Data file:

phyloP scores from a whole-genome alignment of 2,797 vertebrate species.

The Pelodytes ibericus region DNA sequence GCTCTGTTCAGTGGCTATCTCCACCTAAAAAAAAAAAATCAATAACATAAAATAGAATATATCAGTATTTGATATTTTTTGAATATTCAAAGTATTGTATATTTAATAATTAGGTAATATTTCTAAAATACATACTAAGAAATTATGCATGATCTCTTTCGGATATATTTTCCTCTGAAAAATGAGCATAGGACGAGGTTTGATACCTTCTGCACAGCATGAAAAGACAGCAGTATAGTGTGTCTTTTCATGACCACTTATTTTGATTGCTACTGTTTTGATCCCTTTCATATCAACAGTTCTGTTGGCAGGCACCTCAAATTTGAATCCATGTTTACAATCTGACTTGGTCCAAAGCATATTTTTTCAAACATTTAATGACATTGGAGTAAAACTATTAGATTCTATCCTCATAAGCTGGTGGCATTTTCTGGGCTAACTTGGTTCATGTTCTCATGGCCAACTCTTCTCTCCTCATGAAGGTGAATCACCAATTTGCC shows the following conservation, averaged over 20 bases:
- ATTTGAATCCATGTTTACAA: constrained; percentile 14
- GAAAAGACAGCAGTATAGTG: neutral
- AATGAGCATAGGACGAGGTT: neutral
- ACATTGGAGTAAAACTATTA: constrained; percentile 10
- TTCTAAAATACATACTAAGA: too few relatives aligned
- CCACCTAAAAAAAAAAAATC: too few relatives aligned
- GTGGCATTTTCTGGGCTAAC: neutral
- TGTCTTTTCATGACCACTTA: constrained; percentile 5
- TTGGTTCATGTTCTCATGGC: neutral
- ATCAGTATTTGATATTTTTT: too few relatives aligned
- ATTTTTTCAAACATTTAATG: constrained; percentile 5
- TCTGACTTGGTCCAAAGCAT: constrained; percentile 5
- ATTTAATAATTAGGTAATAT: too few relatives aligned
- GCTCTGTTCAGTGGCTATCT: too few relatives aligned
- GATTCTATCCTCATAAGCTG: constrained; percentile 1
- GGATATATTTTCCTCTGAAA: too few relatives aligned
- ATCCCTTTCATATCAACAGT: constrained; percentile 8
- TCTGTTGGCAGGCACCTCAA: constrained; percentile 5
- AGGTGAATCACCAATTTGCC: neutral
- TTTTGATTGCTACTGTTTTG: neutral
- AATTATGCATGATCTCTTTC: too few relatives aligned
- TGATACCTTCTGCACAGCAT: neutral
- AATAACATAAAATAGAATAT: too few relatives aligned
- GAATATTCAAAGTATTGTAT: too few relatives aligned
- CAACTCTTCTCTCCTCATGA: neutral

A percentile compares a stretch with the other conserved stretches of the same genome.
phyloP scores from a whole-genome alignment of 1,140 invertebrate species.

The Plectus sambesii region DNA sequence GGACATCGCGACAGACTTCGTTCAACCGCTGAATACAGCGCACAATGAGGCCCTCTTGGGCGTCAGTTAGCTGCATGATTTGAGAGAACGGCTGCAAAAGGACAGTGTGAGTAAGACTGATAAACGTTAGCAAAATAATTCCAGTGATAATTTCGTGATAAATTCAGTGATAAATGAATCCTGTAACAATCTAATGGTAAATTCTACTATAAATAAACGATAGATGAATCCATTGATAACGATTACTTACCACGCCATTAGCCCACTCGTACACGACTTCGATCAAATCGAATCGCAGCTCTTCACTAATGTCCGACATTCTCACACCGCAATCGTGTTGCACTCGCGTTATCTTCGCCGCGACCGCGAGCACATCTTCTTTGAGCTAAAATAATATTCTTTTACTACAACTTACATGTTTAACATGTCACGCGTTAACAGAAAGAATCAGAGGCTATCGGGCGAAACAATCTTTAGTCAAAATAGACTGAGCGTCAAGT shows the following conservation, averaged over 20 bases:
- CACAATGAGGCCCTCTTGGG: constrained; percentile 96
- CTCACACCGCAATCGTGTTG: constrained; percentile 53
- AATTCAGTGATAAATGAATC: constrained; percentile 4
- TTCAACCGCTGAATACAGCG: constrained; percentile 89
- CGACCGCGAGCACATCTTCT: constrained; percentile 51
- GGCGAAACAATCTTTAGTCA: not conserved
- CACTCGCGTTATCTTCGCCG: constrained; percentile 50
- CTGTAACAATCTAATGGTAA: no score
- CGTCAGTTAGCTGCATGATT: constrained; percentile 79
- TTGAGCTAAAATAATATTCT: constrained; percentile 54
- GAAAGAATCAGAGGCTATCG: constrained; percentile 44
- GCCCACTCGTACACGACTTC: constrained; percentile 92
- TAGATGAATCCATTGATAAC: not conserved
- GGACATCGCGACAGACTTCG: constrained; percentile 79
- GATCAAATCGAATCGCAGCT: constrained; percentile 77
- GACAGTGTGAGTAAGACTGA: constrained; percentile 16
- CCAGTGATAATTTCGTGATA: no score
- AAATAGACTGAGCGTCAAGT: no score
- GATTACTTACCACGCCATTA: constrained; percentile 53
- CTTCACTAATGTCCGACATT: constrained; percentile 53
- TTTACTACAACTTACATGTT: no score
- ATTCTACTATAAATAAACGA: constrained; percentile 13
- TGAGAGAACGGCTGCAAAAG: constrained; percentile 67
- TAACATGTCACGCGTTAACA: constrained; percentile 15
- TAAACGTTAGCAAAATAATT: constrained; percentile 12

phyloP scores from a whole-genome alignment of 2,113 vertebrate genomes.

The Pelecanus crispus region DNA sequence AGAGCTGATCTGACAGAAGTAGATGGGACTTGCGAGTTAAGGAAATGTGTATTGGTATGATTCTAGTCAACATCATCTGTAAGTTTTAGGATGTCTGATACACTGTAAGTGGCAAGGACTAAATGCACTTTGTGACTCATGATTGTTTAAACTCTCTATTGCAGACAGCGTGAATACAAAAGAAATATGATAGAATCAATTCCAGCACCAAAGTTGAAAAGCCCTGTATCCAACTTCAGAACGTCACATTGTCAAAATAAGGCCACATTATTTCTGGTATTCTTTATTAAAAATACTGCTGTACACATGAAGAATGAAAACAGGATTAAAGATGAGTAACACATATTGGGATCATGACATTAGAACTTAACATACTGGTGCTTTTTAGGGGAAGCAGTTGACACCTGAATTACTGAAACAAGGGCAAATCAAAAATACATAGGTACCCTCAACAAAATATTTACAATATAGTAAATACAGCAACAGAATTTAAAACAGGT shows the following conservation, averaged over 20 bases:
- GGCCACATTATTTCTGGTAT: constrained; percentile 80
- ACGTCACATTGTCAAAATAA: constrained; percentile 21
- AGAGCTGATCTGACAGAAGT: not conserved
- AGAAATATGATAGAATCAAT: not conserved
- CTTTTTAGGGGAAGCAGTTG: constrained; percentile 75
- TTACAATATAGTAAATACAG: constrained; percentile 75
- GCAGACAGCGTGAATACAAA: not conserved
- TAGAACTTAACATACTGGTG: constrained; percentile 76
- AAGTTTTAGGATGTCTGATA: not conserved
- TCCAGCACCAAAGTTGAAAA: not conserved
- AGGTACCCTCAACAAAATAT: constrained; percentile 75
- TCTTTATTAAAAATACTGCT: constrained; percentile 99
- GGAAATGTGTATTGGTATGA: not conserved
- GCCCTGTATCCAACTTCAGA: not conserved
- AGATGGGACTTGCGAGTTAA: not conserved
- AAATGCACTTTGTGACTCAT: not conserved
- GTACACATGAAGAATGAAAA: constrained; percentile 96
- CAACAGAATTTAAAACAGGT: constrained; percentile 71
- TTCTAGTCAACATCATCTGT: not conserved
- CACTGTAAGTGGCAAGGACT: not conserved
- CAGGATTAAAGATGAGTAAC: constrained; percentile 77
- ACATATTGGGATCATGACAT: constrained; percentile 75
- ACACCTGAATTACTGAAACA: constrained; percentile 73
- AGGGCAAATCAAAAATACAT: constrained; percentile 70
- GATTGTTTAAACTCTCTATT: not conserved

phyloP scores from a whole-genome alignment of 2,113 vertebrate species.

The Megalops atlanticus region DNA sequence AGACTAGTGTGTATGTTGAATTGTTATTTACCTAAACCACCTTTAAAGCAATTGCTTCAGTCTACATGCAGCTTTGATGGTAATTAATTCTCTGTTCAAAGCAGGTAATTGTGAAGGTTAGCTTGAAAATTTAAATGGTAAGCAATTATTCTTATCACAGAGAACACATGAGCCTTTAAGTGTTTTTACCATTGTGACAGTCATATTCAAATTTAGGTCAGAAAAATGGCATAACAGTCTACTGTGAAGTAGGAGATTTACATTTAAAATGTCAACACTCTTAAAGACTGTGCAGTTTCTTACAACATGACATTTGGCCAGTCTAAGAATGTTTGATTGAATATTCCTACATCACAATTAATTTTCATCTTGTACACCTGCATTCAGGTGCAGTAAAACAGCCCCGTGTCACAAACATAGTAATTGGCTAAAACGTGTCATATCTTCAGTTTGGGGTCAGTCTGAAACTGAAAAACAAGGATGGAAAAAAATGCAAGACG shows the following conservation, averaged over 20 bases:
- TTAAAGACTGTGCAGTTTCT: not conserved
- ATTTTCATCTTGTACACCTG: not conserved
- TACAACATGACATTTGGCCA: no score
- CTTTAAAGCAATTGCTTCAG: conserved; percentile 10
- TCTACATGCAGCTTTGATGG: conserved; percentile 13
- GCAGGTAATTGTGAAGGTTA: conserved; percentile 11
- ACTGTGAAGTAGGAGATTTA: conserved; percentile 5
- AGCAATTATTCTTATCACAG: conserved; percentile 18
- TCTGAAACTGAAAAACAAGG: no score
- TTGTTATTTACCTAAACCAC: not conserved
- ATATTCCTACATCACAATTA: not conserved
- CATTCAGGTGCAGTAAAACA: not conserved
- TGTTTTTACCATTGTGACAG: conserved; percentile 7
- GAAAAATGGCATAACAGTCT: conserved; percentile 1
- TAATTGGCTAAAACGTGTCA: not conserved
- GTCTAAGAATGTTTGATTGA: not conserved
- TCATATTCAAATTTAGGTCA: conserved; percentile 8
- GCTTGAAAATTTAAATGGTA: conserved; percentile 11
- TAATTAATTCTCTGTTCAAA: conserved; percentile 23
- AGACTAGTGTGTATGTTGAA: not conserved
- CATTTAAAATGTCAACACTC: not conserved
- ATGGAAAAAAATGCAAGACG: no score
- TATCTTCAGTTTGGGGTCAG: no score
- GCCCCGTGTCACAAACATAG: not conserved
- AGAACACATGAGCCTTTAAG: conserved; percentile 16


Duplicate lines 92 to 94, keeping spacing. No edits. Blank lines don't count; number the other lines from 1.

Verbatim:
- AGCAATTATTCTTATCACAG: conserved; percentile 18
- TCTGAAACTGAAAAACAAGG: no score
- TTGTTATTTACCTAAACCAC: not conserved